Director Park Chan-wook says movies made for the big screen should be seen in theaters

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SEOUL, May 29 (Yonhap) — South Korean author Park Chan-wook said at a press conference in Cannes, France on Saturday (French time) that the future of cinema is closely tied to that of movie theaters, which bring incomparable cinematic performance. live.

“Our experience of focusing entirely on one film and enjoying it with many people in a cinema hall is beyond compare,” he said at a press conference after the closing ceremony of the 75th Festival. of Cannes. He won the Best Director award for his latest feature ‘Decision to Leave’ at the ceremony.

“Every work has its own platform,” said Park, who has made various non-film endeavors with other media, such as the spy thriller TV series “The Little Drummer Girl” (2018) and the short film martial arts film “Life is But a Dream” (2022) shot entirely on an iPhone. “A film made for the big screen should be seen in the cinema.”

The comments came after he expressed his respect for the global film industry which weathered the COVID-19 pandemic for years in his acceptance speech after winning the Best Director award.

“Fans weren’t visiting movie theaters, but that was when we realized the value of cinema,” he said. “As we have the hope and the power to overcome this pandemic, I believe that we filmmakers will keep theaters and cinema alive for good.”

He said his movie “Decision to Leave” was inspired by crime novels about Swedish fictional detective Martin Beck written by Maj Sjowall and Per Wahloo, and the Korean song “Mist,” which is the movie’s title track.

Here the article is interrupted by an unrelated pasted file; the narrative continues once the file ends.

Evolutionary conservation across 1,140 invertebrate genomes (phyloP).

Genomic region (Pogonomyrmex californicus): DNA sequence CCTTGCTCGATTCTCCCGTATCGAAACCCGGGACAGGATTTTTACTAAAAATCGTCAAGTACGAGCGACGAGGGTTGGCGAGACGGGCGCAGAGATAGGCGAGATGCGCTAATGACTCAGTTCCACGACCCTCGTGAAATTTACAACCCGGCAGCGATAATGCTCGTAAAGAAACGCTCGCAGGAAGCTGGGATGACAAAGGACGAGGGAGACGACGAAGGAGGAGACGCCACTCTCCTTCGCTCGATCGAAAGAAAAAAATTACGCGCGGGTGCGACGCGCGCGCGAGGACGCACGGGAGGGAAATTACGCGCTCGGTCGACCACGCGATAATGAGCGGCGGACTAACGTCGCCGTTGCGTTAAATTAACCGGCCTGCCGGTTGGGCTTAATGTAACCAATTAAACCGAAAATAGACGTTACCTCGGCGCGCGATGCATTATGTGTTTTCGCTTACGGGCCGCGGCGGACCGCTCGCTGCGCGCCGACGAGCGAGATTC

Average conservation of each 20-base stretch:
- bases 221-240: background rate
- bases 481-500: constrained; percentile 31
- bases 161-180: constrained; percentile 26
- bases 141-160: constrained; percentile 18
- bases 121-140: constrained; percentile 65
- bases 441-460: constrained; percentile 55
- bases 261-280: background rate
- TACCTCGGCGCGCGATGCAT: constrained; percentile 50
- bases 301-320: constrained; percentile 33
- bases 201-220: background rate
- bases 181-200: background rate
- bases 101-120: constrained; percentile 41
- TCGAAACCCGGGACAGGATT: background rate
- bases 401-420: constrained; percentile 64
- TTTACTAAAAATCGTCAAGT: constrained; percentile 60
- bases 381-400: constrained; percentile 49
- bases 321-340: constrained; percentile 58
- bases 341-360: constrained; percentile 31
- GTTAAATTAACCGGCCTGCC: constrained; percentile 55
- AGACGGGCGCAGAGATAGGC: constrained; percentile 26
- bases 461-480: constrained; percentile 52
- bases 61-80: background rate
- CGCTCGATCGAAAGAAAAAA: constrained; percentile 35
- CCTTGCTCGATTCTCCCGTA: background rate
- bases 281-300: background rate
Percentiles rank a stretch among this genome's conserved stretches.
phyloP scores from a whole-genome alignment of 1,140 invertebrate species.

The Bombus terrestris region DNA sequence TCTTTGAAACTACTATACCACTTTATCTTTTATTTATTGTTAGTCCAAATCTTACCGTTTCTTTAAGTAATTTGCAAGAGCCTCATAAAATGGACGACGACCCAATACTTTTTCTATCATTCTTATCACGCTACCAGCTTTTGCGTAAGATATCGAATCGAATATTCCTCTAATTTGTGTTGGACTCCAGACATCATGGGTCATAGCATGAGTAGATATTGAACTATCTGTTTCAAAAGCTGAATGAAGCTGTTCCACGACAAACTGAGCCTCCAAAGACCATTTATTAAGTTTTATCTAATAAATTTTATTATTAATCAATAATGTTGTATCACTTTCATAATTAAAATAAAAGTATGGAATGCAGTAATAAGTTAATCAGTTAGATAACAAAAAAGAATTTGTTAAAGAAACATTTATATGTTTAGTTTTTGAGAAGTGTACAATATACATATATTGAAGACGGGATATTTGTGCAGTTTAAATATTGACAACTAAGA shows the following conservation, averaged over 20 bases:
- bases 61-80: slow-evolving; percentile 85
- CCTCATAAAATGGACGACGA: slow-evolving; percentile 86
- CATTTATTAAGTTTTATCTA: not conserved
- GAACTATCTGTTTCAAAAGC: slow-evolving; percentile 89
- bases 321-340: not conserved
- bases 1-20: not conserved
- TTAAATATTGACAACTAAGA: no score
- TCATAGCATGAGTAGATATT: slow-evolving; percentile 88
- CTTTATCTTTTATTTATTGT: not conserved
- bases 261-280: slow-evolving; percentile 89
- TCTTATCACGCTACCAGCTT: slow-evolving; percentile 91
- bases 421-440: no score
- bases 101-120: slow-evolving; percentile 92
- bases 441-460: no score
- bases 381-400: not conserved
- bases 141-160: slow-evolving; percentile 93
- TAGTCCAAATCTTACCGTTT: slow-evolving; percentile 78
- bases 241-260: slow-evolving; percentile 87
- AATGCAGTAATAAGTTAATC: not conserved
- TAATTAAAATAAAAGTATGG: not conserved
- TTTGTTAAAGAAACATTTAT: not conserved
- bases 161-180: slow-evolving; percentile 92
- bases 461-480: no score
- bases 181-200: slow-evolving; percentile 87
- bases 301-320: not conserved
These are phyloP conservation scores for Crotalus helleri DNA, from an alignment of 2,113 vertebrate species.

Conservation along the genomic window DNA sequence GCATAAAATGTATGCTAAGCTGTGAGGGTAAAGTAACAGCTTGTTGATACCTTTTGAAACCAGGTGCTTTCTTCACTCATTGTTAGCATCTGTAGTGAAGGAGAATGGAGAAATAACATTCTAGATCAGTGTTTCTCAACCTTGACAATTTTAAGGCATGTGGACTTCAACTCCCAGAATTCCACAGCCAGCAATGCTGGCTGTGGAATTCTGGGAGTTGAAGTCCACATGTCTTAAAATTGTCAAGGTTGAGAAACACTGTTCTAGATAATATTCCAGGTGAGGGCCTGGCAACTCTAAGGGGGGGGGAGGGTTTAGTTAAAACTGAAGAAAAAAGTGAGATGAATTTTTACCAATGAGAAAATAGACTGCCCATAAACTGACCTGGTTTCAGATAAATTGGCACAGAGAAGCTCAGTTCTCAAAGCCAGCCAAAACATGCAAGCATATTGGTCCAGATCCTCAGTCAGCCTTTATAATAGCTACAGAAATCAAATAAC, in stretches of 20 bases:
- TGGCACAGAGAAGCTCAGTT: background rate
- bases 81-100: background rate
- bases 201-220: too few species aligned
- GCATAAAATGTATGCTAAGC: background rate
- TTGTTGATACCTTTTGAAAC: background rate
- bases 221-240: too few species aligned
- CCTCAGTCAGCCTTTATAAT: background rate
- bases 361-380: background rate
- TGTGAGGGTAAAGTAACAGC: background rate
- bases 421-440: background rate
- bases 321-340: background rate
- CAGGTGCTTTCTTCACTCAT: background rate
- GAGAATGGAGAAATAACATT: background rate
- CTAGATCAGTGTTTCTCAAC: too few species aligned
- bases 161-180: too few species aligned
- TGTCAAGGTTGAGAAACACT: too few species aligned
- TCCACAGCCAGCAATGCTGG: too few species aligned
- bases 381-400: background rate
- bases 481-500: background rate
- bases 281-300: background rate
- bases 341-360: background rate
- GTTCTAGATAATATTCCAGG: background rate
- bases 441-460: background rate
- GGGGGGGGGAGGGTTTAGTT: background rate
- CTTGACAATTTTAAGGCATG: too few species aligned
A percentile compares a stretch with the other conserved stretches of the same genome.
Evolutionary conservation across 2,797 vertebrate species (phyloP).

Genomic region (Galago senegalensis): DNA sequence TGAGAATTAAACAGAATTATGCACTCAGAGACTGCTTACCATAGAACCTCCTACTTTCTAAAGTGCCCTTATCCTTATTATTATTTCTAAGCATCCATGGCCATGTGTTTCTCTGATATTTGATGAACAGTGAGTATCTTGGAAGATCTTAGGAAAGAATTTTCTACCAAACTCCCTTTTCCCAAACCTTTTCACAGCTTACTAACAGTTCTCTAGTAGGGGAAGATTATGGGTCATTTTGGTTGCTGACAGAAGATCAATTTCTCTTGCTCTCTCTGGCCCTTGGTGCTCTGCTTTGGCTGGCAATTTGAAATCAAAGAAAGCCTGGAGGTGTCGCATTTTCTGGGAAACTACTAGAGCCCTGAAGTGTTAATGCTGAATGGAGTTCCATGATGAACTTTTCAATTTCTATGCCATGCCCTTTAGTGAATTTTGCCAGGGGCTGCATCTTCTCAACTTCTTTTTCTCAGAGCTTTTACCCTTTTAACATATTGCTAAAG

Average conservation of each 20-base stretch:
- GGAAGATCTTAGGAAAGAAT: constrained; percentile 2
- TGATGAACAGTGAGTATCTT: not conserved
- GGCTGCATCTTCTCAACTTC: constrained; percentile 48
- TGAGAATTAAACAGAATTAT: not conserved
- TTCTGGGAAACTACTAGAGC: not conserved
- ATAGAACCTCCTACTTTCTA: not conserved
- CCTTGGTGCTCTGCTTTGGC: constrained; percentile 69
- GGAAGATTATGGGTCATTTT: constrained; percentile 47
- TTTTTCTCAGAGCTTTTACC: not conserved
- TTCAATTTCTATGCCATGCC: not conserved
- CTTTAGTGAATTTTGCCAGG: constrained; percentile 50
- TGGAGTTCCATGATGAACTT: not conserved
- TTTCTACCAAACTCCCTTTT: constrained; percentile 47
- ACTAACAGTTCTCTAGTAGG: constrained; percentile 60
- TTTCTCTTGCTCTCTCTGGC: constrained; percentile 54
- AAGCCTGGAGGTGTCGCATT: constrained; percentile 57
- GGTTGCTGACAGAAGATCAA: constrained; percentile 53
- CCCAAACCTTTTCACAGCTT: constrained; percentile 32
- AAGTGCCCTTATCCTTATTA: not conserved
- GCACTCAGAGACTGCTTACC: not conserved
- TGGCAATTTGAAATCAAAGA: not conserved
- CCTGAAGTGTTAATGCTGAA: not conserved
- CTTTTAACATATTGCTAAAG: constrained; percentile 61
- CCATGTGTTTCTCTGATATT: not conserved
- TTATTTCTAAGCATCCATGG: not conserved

“I came up with the idea to make a detective film led by a considerate and polite detective (like Martin Beck) and a romance film with the old Korean song ‘Mist’,” he said. “This film is made from these two wishes that I made.”

Starring Chinese actress Tang Wei from “Lust, Caution” (2007) and Korean actor Park Hae-il from “Memories of Murder” (2003), “Decision to Leave” is about a detective who suspects a mysterious widow in a murder case and later falls in love with her after days of being watched.

It is one of Park’s films that has female lead characters, along with ‘Lady Vengeance’ (2005) and ‘The Handmaiden’ (2016).

He said that the mood of the film changes in the second half and the heroine of the film becomes the main speaker of the film to bring the story to the climax.

“The mysterious and seductive woman, who is subject to the observation of the man in the first half of the film, drives the plot and moves to the center of the story,” he said. “That’s the most important point I want to say in this movie.”

With the last directing prize, the 58-year-old director collected a total of three titles in Cannes competition, including the Grand Prix, second prize at the festival, for his thriller “Oldboy” in 2003. He also became the second South Korean director to win in the category, after acclaimed filmmaker Im Kwon-taek for the historical drama “Chihwaseon” in 2002.

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